Argentina has formally asked Interpol to arrest Iranian Interior Minister Ahmad Vahidi for his role in the 1994 terrorist attack on a Jewish community center in Buenos Aires. The bombing attack resulted in the deaths of 85 people.

Argentina’s Foreign Ministry announced that, at its request, Interpol has issued a red notice for Vahidi in connection with the 1994 attack.

“Argentina seeks the international arrest of those responsible for the AMIA attack of 1994, which killed 85 people, and who remain in their positions with total impunity. One of them is Ahmad Vahidi, sought by Argentine justice as one of those responsible for the attack against AMIA,” read the statement.

Vahidi was part of an Iranian delegation visiting Pakistan and Sri Lanka, and Argentina also urged both countries to detain Vahidi while in their countries.

Israeli Foreign Minister Israel Katz applauded the action taken by Argentina.

“The Iranian interior minister is a murderer and a terrorist,” Katz posted on 𝕏. “Thanks to President Miley @JMilei and Foreign Minister Mondino @DianaMondino. The call to issue an arrest warrant against him for carrying out the attack against the Jewish community – a call that strengthens the Jewish communities and the families of the victims and sends a clear message: the free world is determined to stop the Iranian regime of terror @khamenei_ir.”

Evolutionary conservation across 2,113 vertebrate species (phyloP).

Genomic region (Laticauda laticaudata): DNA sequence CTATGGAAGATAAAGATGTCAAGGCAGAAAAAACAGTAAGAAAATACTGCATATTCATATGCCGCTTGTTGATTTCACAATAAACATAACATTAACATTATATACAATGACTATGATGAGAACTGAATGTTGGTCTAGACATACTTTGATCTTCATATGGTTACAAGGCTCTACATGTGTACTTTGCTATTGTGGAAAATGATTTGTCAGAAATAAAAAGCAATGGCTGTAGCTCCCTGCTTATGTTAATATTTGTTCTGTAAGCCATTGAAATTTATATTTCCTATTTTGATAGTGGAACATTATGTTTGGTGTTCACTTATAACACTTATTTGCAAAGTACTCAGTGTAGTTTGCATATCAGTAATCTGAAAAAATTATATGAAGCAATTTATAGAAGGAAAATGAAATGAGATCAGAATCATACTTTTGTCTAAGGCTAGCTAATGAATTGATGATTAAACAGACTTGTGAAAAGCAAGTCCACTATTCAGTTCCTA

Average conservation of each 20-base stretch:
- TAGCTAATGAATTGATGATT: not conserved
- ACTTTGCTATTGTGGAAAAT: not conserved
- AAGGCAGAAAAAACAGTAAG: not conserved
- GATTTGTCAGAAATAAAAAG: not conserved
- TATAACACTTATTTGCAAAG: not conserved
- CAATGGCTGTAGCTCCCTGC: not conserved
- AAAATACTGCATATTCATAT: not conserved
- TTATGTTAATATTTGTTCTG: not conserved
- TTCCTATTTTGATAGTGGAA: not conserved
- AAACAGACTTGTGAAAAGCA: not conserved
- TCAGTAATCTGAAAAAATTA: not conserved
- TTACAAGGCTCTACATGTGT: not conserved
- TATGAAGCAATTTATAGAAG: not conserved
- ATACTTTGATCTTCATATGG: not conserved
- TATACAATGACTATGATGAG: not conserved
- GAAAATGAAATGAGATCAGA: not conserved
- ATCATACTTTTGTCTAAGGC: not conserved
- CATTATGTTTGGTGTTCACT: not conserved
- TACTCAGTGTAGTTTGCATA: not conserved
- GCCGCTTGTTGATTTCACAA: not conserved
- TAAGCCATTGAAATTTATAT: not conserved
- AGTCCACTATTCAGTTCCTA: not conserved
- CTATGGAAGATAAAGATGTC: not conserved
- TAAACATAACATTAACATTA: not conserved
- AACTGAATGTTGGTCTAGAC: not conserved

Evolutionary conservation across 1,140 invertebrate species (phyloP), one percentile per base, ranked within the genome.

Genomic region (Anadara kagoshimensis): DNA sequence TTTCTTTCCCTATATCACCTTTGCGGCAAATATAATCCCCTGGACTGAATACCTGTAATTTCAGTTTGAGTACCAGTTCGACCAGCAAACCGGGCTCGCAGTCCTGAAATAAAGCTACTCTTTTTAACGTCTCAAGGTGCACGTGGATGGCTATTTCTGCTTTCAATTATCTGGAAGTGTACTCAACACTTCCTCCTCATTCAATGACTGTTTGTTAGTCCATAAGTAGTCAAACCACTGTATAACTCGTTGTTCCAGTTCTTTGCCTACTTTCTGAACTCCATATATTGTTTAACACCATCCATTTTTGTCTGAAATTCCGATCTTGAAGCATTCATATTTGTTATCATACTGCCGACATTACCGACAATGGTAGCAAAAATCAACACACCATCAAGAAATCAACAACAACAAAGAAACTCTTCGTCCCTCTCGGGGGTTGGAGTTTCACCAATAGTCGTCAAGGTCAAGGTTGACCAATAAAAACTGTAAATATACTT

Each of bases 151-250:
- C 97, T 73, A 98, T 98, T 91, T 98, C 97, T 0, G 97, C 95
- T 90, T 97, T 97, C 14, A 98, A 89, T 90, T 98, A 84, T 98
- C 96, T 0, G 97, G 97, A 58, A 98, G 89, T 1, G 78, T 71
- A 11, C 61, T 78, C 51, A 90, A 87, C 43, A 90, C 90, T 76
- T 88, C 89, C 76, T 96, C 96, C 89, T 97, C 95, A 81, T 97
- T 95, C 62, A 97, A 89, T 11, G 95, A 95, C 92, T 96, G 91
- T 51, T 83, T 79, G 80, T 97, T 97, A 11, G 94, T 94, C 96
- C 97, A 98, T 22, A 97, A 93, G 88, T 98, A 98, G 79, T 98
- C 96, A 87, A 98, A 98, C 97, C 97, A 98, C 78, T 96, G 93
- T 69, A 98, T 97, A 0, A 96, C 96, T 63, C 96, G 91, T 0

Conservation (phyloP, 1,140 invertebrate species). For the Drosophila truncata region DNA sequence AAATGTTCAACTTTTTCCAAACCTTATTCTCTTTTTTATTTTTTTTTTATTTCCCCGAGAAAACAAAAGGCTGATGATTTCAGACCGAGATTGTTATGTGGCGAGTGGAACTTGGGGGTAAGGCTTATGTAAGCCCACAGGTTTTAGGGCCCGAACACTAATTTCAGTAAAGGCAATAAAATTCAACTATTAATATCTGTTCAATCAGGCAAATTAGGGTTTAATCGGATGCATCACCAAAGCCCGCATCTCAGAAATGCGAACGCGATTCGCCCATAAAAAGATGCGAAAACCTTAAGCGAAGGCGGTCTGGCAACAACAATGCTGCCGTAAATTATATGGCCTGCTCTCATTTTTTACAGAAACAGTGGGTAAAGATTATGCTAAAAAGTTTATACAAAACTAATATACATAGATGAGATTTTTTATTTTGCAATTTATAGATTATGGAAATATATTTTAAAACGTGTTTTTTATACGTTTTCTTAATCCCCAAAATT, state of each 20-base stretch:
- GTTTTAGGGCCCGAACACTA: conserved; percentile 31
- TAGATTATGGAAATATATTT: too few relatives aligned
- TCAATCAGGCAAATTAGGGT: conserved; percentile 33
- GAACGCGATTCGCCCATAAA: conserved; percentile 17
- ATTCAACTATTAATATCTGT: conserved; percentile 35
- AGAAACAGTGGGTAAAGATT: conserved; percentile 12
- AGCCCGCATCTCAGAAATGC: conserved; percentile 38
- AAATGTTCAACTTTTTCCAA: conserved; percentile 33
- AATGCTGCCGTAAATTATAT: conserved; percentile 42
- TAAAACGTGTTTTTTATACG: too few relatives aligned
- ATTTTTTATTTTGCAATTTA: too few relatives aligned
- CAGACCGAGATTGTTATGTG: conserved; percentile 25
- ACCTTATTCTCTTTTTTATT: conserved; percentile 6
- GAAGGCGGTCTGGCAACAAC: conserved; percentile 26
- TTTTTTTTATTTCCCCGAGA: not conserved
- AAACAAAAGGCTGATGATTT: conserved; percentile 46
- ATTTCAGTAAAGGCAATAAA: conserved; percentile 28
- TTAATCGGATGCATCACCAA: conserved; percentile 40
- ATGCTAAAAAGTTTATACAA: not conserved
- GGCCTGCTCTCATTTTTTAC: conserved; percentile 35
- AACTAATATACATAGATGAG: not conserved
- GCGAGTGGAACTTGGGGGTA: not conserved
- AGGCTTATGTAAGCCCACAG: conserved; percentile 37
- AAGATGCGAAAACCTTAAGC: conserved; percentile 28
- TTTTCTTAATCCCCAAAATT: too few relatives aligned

Argentina’s request comes after its court ruled earlier this month that the Islamic Republic of Iran is responsible for the deadly terror attacks against the Israeli embassy and the Jewish community center building in Buenos Aires in the early 1990s.

A suicide bombing killed 29 civilians and injured 240 people outside the Israeli embassy in the Argentinian capital in 1992.

Two years later, 85 people were murdered and over 300 injured when Hezbollah-affiliated terrorists detonated an explosives-laden van outside the local Jewish community center building in Buenos Aires, known as the Asociación Mutual Israelita Argentina (AMIA). At the time, Vahidi was the commander of the Quds force of Iran’s Islamic Revolutionary Guard Corps (IRGC) and is said to have been one of the masterminds of the attack. To this day, it remains the deadliest terror attack to take place in Argentina.

The Argentinian court specifically blamed former Iranian President Akbar Hashemi Rafsanjani and other senior Iranian and Hezbollah officials for the attack.

Victims of the bombing have sought justice for three decades, with Iran continually denying responsibility.

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